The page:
By Zerline Hughes
The organizations I’ve worked for and partnered with in the past supported the idea that “scared straight” programs do not work. In fact, it was their sentiment that such programs do more harm than good. Instead of turning around the lives of at risk youth by showing them where they could, in fact, end up – in a prison with corrections officers barking at them, making them cry – these types of programs make youth fear police, and statistics show these program don’t necessarily keep kids from matriculating through the juvenile and/or adult criminal justice system.
Nonetheless, when I saw a pattern of behavior in my kids that I didn’t want to turn more serious – a white lie here, a fib there, a stretching of the truth soon after – I called on a friend for intervention.
Preceded by a “softening up” lunch at Fuddrucker’s in Gallery Place, Washington, D.C., complete with conversation, Michael took these two to Washington, D.C.’s Court Services and Offender Supervision Agency’s (CSOSA) urine collection facility.
Truth be told, Michael looked into taking them to see the confines of the D.C. Jail, but gosh darn it, the kids are too young for a tour, to be really scared straight. Maybe next time. Actually, the hope is that there is no next time. Having them see and understand that when people lie, cheat, steal, they become part of a system that no longer trusts them, and requires them to line up to pee in a cup to prove they’re worthy of rejoining a community, will help alter their behavior.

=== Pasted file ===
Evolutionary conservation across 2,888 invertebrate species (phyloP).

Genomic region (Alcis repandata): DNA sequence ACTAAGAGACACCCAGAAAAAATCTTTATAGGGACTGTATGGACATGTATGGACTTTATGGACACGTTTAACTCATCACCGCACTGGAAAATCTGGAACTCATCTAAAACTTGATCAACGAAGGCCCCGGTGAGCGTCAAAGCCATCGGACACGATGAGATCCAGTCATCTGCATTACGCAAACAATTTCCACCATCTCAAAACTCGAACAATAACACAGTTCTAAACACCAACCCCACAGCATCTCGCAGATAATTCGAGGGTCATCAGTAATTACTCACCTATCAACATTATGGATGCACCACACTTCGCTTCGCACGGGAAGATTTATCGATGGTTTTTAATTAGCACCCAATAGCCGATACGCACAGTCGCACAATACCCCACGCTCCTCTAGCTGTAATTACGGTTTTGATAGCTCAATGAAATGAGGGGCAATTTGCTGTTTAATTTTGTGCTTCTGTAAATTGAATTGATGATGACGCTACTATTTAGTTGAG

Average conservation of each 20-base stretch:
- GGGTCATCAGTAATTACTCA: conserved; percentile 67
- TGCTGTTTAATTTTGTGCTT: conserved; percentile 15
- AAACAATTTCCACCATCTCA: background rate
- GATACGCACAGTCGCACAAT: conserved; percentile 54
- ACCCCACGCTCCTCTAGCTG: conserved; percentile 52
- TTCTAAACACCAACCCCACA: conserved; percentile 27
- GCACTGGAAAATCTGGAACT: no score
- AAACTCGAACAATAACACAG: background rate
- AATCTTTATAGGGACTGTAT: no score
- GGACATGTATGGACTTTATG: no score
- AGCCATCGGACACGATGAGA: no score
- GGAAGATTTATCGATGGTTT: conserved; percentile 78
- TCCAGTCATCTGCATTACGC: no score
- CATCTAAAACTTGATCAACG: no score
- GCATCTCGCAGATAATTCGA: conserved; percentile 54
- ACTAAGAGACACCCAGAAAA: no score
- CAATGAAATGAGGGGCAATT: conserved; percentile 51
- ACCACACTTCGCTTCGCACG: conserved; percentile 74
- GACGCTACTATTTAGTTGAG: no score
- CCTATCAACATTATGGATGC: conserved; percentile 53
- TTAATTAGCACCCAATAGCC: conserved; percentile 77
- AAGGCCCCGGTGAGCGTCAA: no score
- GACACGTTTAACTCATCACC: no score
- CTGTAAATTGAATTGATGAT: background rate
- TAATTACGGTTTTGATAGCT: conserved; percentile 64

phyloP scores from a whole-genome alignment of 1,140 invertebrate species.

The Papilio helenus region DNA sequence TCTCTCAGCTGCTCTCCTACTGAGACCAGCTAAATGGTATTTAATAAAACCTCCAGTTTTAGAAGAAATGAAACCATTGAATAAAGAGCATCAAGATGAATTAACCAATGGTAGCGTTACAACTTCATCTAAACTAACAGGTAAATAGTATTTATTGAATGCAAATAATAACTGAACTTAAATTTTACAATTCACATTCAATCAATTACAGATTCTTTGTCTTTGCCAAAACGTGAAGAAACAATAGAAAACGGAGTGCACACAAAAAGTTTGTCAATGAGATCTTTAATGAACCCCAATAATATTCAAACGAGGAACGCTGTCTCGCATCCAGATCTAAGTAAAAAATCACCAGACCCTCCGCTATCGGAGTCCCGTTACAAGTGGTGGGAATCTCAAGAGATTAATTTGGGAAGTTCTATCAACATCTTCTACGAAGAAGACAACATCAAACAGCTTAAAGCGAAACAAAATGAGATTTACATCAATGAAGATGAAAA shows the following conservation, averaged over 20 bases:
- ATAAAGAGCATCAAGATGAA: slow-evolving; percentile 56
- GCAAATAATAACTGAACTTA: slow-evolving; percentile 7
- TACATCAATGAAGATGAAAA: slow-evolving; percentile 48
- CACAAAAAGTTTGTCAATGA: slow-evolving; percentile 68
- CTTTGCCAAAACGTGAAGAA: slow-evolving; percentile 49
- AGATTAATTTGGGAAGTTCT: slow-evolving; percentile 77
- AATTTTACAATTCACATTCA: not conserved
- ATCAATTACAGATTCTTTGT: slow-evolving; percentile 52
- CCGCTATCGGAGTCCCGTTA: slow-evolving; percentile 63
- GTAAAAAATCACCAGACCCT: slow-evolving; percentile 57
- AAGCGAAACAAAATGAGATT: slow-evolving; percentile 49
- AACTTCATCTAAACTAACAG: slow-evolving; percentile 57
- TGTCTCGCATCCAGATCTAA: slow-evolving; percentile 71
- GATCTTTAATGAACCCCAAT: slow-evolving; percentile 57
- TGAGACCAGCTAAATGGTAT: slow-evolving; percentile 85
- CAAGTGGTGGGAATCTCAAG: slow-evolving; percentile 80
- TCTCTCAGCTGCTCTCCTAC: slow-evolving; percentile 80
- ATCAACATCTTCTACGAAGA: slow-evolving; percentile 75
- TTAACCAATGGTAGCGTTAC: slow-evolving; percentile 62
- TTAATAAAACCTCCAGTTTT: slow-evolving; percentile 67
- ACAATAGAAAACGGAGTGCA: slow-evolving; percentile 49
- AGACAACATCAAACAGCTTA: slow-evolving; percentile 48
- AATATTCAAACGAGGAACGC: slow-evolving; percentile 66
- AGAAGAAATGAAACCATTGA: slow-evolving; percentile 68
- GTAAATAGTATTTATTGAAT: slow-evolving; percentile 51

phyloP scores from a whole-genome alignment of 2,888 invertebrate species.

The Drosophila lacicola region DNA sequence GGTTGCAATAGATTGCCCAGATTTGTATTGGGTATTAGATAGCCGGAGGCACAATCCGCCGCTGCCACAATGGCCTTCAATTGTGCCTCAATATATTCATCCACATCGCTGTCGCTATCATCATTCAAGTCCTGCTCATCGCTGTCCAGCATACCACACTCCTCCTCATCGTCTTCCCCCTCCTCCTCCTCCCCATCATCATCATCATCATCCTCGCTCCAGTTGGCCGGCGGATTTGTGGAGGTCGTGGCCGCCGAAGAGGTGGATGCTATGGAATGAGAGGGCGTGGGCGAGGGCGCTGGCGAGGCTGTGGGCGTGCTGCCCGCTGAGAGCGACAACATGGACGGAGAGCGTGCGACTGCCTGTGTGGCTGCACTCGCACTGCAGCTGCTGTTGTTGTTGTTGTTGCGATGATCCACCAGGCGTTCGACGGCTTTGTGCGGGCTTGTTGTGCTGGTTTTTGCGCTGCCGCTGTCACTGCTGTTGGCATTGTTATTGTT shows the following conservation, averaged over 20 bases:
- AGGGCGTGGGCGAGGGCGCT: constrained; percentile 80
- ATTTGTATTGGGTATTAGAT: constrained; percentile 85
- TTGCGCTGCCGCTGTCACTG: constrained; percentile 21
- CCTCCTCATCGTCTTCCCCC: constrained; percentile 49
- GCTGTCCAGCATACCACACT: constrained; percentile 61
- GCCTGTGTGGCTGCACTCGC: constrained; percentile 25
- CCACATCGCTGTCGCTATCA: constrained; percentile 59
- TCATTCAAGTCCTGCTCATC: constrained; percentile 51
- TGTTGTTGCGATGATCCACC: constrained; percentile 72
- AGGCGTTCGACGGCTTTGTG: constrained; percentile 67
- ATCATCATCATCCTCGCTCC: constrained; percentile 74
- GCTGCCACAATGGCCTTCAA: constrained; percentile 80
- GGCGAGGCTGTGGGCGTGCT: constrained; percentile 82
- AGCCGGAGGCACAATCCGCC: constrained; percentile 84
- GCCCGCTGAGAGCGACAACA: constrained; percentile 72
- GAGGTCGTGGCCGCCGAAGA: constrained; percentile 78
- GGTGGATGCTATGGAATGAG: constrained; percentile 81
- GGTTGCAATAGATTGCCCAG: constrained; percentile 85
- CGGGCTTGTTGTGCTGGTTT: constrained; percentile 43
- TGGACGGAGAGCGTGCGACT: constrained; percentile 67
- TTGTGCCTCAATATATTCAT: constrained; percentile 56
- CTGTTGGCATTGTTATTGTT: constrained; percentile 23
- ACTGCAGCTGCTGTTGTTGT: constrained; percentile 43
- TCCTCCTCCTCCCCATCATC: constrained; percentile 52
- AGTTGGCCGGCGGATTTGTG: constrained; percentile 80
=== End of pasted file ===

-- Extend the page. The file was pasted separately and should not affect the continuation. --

Of course, these two may not fully understand that once you become part of the justice system, you can never really leave; the stigma will follow them, their civil rights will forever compromised. The collateral consequences are never ending. Have you ever investigated the consequences of a criminal conviction in your state?
So, when I asked these two how their field trip went, they seemed to get it:
“I’m not gonna’ lie anymore because I want people to trust me,” said JT.
“Today showed me what I need to do so I don’t end up there,” said JD.
One of my many messages to them: they’re no longer cute and cuddly. They’re not at that age when they can tell a lie and people will just point and laugh and say “outta’ the mouths of babes.” My boy turns 12 in February. He regularly gets confused for a teenager. Put a black hoodie on him, and he could get confused for a lot of things. My girl turns 10 in about 20 days. She’s tall for her age, and her mouth spouts that of a street smart young adult. As a result, any punishment for at-risk behavior may be compounded because they’re 1.) Black 2.) appear to be quite cognizant 3.) look or present themselves older than they appear and 4.) they’re targeted by a criminal justice system that seeks to make examples out of youths by delivering harsh sentences, including punishing them as adults in too many cases.
This intervention also includes old-school punishments: no electronics, a slew of non-stop chores during week two of their winter break, non-stop lectures, the leaving of their most coveted Christmas presents with their dad in New York, and a few ‘what have you learned’ writing assignments.
St. Michael, has assigned these two the task of reading books he purchased for them and writing about what they’ve learned. My daughter, not too fond of reading couldn’t seem to put her book down: “Don’t Behave Like You Live in a Cave,” by Elizabeth Verdick. The boy will be sharing with his sister, “How to Behave and Why” by Munro Leaf.
What a great opportunity for these two to straighten up and fly right with the loving support of people around them – rather than a bunch of uniformed strangers yelling, barking orders, instilling more distrust and inflicting abuse. Not these two … it’s not happening to them. Not with a support system in place that includes people like Michael. It’s all about collective works – Ujima. You know, it takes a village.
Habari Gani! Happy Kwanzaa.